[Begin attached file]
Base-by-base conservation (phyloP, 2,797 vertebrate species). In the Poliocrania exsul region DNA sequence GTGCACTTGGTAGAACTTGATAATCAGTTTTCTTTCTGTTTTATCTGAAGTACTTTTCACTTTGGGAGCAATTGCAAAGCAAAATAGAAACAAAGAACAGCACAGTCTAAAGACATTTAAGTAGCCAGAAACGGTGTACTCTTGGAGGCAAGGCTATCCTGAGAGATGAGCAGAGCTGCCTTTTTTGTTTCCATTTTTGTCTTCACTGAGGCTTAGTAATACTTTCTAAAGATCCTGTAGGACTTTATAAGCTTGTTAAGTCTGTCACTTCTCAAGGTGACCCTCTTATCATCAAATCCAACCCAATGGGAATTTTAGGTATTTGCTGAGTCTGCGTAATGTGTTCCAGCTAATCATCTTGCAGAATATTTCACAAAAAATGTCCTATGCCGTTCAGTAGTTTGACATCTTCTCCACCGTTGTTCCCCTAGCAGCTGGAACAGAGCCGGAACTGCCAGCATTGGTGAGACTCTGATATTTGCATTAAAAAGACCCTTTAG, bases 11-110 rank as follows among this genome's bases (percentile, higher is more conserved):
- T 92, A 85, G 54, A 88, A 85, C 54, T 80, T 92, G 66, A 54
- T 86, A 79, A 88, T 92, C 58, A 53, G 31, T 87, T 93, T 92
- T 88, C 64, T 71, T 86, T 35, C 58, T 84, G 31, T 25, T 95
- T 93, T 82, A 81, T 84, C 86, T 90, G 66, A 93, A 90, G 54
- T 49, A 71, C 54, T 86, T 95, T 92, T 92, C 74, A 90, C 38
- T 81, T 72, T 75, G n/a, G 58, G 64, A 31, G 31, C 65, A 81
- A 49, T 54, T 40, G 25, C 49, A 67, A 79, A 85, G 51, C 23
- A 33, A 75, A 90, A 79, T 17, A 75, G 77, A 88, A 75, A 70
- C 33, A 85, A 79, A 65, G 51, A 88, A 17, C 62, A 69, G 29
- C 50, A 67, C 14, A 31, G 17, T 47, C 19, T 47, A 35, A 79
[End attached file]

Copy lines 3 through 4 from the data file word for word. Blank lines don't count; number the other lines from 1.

- T 86, A 79, A 88, T 92, C 58, A 53, G 31, T 87, T 93, T 92
- T 88, C 64, T 71, T 86, T 35, C 58, T 84, G 31, T 25, T 95